By: Farah Sayed
At the end of October, Skate Canada, the second event of the season in the ISU Grand Prix, previewed the performances of some of the major contenders in the upcoming Winter Olympic Games in Pyeongchang. The American competitors showed strong potential for the upcoming season!
In ladies, Ashley Wagner, one of the favorites for the Olympic season, initially learned choreography for a new program featuring a medley from the musical La La Land. However, she felt a desire to bring back her programs from the 2015-2016 season, which include her Hip Hip Chin Chin short program and her Moulin Rouge! long program. Those programs won her a silver medal at the 2016 world championships, making her the first American woman to medal at worlds in a decade. At Skate Canada, her start in the short program was rough; although she completed rotations on her jumps, her second foot touched down multiple times during landings. Placing 7th after the short, Wagner fortunately rebounded with a solid free skate and placed third overall.
Jason Brown competed in mens and took home the silver for team USA. Just like Wagner, he has extensive experience in figure skating and has medaled at many international events over the years. He opened by skating to The Room Where It Happens, and although he didn’t land his quadruple toe loop in the free skate, he made up for it by landing the rest of his jumps during the program.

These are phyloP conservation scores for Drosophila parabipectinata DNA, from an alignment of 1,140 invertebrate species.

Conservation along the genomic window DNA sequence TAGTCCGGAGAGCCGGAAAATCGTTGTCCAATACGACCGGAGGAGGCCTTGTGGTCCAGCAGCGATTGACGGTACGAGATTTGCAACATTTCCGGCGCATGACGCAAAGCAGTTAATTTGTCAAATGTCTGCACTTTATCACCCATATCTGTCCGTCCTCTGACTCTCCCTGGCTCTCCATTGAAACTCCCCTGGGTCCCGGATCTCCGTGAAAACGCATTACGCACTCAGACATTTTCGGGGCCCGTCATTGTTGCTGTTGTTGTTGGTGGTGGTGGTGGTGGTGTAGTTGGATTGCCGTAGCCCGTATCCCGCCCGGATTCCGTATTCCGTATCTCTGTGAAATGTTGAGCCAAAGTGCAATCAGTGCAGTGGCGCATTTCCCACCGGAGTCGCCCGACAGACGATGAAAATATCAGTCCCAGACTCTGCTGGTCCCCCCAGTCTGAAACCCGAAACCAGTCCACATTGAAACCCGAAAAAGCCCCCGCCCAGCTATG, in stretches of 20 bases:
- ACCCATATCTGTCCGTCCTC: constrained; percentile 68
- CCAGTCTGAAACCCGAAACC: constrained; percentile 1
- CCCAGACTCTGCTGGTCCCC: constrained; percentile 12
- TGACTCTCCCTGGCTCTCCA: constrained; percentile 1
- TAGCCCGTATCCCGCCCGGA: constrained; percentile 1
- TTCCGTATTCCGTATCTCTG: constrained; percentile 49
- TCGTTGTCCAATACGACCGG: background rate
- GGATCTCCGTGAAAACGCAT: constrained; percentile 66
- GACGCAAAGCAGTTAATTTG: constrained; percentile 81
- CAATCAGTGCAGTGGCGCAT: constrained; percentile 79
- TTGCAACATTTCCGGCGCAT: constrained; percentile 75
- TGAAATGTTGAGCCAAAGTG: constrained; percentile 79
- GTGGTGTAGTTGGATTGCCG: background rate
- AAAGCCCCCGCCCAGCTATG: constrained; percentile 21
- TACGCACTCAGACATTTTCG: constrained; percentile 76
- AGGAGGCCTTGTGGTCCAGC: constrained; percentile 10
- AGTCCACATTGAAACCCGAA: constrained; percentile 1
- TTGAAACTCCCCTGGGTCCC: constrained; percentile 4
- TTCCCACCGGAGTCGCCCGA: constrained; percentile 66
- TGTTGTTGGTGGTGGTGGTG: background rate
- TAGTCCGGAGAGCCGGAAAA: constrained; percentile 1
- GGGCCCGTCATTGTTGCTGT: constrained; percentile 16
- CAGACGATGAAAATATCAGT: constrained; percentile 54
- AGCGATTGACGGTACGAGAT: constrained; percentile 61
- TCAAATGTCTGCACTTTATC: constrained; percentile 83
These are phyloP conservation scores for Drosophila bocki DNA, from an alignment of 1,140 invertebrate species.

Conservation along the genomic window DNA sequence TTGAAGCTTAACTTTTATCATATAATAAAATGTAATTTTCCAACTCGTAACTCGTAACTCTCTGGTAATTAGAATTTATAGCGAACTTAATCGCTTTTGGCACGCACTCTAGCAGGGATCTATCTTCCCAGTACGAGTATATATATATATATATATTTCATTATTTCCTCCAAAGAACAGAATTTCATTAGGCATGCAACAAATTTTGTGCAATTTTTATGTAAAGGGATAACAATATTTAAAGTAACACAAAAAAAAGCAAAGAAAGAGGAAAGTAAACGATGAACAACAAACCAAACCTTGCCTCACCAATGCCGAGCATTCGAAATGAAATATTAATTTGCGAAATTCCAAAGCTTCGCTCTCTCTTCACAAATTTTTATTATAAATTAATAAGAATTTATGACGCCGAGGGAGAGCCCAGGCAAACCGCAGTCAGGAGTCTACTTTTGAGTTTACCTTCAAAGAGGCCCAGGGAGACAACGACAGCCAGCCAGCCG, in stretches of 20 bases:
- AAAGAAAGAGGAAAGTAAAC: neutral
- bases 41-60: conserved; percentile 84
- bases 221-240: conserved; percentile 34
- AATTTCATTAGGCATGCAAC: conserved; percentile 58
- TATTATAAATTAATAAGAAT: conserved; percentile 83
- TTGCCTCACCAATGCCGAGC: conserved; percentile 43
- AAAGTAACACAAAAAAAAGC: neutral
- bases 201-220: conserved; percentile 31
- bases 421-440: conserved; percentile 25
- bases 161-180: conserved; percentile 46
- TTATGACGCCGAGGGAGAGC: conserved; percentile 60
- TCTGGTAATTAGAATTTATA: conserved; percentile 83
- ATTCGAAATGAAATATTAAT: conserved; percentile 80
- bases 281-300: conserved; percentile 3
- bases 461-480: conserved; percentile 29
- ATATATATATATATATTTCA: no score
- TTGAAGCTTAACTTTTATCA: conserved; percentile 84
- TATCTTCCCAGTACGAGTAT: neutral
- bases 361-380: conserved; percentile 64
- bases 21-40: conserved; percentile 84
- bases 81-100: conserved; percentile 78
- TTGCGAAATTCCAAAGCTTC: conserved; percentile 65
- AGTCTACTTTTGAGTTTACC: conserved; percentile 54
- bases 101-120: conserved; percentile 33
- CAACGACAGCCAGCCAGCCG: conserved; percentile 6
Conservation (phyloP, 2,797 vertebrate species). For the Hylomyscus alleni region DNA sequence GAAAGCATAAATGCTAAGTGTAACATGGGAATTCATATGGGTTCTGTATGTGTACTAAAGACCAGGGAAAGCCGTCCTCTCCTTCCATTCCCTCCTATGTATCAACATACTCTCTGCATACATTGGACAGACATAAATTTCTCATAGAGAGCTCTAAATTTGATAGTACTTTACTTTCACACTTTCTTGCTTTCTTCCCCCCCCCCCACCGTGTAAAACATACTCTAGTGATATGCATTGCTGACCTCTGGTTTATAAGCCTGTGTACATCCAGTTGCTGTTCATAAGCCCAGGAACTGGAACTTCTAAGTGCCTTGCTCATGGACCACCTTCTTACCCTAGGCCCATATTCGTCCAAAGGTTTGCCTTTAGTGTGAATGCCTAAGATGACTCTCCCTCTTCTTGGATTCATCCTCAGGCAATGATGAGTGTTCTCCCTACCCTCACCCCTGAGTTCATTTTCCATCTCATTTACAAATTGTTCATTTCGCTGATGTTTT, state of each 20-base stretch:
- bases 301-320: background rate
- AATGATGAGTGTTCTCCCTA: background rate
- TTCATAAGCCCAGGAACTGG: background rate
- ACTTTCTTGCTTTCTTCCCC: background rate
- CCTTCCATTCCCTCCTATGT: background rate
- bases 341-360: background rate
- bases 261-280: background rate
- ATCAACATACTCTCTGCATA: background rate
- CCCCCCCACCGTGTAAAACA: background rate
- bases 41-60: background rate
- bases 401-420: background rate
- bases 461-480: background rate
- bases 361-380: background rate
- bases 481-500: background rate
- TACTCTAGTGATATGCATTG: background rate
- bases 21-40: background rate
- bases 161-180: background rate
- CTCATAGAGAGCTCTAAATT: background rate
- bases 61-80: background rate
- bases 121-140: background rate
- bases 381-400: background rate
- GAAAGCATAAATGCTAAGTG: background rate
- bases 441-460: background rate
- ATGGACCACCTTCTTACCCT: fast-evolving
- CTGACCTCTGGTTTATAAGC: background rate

In ice dancing, team USA’s strongest teams, including Maia and Alex Shibutani and Madison Chock and Evan Bates, did not attend Skate Canada, but Madison Hubbell and Zachary Donohue were there to secure the bronze. This team has previously faced technical challenges, particularly with twizzle sequences, but they showed significant improvement and skated with a new personal best. Their emotionally charged programs showed their artistic strength as ice dancers, which is their biggest advantage as they head into the highly competitive season.
There are still a few more ISU competitions left before the Olympics, so skaters will have opportunities to improve and alter their programs. As the competition gets fiercer, it will certainly be interesting to see how the results play out.